Leica and Rolleiflex have a long history of turning out top notch film cameras and their optics are unsurpassed. You cannot hold these cameras in your hands and not marvel at the caliber of engineering they embody, but the production defects and poor customer service I’ve encountered have completely knocked the shine off the joy of owning and using them. I baby them because I don’t have much confidence that they can be properly repaired by the manufacturers without it becoming an ordeal and I don’t plan to invest anymore money in them for additional lenses or other accessories. Hy6 film backs, which seem to be where the bulk of their problems lie, are as common as unicorns used and outrageously expensive new.

Before buying the Leica and Hy6, I took it for granted that new cameras worked right out of the box because that had been my experience for over 50 years. No camera company is perfect, but I got a new Nikon F6 in 2019 at half the cost of a Leica or Hy6. It has no problems or quirks. The F6 was discontinued in late 2020, but I just bought a new lens for it and never worried that it wouldn’t work fine right out of the box. I wasn’t disappointed. I will never have that level of confidence in Rolleiflex or Leica, despite their little hand-signed inspection/test cards. My reason for buying new was to avoid the risks and “surprises” of buying used, so if I knew a year ago what I know now, I would not have purchased either of them.  Both cameras, if they work properly, are a pleasure to use, but the experiences I’ve had are not something I would ever care to repeat.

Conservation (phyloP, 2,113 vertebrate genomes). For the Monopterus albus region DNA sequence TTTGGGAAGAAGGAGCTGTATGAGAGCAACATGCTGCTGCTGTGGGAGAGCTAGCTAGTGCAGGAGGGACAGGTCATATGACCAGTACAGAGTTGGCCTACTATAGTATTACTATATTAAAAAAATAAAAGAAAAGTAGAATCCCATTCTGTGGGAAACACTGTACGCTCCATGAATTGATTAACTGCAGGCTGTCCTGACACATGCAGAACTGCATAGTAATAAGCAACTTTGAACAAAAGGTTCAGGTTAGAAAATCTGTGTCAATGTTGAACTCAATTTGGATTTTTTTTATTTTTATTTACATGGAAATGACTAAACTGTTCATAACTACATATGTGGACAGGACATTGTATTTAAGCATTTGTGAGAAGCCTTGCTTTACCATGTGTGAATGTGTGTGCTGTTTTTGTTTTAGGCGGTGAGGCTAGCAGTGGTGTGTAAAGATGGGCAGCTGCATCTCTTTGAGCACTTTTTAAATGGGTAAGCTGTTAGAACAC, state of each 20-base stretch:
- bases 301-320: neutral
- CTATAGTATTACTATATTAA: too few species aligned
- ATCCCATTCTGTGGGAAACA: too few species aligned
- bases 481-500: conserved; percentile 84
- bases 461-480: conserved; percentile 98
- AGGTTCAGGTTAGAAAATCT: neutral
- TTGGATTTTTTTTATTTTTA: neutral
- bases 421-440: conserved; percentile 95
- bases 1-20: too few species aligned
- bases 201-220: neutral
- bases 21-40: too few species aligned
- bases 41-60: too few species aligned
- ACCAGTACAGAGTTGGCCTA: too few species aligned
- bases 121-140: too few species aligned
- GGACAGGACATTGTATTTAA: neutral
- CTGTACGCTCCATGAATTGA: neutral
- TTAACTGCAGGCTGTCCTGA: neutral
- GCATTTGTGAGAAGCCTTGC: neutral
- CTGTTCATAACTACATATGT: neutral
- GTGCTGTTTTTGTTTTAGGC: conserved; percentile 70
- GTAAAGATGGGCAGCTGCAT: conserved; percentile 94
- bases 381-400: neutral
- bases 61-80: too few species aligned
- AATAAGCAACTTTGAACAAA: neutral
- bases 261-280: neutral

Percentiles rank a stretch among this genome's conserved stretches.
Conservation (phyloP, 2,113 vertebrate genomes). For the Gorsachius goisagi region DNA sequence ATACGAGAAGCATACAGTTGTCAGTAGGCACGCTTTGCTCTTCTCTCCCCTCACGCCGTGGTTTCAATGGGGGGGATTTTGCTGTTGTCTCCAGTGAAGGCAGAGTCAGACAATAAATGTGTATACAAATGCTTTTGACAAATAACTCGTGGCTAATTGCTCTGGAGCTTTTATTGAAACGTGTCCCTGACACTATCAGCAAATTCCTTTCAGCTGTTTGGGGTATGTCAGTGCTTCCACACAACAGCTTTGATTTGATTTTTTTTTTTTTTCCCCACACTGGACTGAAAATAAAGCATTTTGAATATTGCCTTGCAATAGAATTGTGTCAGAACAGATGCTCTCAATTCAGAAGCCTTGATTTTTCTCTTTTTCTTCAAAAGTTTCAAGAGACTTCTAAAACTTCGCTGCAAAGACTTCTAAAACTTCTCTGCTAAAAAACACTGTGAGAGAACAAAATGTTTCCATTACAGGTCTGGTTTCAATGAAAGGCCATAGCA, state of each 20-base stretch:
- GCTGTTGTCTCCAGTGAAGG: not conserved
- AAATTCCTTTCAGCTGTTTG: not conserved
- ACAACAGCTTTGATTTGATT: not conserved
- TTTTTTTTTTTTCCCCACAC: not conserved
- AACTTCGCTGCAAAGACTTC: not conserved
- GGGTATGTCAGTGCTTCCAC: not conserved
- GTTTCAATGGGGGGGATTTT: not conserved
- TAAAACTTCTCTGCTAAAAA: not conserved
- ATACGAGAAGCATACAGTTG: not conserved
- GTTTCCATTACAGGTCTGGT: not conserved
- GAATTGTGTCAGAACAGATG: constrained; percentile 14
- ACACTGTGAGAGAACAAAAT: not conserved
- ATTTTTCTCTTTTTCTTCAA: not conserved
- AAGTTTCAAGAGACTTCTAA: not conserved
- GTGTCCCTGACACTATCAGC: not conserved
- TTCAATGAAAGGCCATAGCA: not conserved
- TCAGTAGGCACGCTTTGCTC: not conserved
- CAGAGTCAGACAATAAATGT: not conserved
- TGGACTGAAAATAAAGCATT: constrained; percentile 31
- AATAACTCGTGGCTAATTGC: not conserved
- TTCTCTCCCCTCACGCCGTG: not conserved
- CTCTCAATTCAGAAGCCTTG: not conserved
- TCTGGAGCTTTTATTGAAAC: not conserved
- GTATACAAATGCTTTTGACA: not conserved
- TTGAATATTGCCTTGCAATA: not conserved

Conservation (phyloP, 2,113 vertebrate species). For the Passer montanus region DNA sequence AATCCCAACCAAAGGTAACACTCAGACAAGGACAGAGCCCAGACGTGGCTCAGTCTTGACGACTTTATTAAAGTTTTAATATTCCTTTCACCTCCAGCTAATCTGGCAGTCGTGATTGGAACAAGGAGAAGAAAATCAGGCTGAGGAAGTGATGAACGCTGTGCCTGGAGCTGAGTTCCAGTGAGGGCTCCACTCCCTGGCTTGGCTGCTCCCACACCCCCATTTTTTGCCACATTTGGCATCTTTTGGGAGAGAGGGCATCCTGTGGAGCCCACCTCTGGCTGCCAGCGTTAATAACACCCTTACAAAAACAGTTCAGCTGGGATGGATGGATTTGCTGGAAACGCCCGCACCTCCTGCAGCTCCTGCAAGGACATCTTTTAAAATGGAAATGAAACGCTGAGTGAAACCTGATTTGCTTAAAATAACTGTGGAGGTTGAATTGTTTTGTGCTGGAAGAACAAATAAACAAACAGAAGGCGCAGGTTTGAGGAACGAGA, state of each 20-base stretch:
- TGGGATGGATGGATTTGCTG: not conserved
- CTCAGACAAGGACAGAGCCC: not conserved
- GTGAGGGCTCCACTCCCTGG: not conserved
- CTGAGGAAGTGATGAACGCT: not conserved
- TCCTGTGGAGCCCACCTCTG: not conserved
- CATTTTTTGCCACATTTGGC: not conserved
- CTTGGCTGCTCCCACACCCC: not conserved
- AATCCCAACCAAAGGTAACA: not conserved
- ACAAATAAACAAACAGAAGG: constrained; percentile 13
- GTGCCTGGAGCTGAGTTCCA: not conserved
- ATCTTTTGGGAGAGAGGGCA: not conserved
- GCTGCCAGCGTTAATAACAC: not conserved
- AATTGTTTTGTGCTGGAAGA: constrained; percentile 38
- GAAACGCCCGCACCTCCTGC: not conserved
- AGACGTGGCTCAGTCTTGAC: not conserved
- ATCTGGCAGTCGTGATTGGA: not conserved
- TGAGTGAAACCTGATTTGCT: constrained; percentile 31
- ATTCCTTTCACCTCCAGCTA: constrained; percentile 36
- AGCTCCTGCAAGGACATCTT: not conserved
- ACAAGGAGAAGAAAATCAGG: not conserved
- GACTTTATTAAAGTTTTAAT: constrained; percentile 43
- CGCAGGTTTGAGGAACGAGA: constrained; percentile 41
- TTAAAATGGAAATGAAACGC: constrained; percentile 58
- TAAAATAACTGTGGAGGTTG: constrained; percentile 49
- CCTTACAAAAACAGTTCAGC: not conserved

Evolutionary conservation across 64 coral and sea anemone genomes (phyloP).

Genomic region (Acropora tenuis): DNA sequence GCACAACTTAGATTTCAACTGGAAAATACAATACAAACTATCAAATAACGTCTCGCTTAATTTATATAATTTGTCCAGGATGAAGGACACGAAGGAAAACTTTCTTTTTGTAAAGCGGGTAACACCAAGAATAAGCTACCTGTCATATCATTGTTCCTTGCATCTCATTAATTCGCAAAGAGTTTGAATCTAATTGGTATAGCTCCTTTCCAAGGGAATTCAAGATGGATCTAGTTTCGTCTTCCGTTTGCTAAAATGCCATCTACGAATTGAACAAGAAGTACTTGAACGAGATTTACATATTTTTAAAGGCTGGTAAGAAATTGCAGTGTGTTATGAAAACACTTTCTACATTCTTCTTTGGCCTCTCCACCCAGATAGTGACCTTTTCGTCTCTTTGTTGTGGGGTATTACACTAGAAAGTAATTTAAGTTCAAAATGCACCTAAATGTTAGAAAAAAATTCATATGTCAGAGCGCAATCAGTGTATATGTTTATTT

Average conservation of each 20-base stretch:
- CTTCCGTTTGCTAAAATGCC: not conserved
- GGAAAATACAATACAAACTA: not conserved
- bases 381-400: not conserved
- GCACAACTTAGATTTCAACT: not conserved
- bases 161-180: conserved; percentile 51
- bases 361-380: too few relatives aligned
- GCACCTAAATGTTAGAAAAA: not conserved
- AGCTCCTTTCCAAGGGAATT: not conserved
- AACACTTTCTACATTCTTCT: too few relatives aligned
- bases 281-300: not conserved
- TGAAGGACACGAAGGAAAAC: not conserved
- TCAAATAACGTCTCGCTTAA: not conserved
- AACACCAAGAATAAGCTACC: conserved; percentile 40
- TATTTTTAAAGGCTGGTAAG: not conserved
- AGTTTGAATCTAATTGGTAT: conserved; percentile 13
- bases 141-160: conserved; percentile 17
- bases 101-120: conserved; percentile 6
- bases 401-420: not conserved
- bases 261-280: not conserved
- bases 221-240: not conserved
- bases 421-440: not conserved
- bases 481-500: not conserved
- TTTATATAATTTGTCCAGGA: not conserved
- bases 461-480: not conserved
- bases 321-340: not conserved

For Potential Buyers

It’s human nature to want to feel good about something you already own or are about to buy, making it easy to reject contrary views. Most product reviews available on the internet are little more than a thinly disguised sales pitches, describing features and telling you what you want to hear. If you are thinking about buying a new Leica or Hy6 film camera, I hope things go well for you, but I have a few suggestions to offer:

  1. Above all, buy only from a seller that has a written policy of accepting returns if you’re not satisfied. Don’t assume that they are as customer-friendly as reputable retailers like B&H Photo, Amazon, and Adorama.  Even ebay provides more buyer protection than merchants who simply claim, “Don’t worry.  I’ll take care of you.”
  2. If you buy pricy equipment direct from any merchant, I recommend you check that merchant’s feedback from buyers on ebay. If they don’t sell through ebay, it may be because they’re unwilling to comply with ebay’s customer protection policies.